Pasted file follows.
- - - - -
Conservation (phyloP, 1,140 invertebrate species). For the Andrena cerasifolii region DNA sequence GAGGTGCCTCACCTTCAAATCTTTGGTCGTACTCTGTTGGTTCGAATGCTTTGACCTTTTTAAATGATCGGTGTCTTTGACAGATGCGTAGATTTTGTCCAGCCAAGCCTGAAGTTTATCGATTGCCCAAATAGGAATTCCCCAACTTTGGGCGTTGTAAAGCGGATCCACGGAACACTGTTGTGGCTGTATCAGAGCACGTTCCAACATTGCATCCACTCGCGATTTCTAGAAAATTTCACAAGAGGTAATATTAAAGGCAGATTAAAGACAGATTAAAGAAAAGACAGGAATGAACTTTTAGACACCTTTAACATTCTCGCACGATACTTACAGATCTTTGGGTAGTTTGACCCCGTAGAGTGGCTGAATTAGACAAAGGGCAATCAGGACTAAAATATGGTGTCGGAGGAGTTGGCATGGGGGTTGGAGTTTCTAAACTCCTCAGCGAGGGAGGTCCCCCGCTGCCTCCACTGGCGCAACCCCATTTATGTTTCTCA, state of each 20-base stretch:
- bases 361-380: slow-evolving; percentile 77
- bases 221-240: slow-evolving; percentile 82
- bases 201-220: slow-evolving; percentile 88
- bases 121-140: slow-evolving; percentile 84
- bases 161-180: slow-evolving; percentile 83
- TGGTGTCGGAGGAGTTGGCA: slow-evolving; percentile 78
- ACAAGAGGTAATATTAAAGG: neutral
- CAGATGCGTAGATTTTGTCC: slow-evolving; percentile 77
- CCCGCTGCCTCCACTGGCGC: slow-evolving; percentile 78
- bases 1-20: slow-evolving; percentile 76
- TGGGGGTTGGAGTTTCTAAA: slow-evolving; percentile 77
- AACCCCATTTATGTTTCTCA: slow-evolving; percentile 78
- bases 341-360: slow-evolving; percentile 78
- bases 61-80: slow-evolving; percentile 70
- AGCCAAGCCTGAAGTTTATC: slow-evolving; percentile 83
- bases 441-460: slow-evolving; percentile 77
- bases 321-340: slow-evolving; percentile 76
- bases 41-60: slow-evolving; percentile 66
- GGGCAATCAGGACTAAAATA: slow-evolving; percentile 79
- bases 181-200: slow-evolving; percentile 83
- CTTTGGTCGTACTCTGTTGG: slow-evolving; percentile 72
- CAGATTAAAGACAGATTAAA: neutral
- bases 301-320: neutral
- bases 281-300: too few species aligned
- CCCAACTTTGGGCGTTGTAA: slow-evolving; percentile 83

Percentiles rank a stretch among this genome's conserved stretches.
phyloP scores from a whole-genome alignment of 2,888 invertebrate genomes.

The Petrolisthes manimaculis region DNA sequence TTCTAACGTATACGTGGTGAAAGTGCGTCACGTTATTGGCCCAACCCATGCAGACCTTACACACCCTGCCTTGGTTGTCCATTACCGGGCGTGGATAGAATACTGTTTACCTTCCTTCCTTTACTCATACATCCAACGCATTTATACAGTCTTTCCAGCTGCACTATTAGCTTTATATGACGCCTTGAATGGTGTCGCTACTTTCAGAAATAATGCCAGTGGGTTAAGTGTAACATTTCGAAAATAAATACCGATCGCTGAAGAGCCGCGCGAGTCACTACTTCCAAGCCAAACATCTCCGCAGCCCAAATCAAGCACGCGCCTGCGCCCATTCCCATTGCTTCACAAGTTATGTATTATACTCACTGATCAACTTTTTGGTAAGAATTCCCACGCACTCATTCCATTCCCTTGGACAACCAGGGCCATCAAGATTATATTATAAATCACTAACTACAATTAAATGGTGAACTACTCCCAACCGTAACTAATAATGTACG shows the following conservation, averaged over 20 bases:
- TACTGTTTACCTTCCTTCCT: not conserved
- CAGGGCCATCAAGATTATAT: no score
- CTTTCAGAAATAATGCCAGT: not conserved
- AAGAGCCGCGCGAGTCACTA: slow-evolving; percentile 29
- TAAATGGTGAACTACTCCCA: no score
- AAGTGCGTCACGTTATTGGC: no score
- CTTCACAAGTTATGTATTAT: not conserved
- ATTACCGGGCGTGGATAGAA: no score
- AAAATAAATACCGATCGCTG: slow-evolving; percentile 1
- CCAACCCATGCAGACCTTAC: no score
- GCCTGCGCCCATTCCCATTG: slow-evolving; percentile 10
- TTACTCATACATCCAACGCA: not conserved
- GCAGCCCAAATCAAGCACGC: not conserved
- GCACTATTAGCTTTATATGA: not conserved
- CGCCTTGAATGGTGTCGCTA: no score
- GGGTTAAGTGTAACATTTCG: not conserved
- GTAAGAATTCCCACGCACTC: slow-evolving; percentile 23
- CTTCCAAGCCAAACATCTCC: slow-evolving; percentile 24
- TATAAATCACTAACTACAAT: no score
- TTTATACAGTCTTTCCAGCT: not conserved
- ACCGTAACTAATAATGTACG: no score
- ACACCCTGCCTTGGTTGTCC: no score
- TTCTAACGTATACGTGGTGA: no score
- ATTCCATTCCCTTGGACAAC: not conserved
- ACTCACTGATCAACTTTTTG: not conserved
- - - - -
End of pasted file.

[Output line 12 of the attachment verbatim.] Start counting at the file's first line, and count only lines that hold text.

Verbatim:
- TGGGGGTTGGAGTTTCTAAA: slow-evolving; percentile 77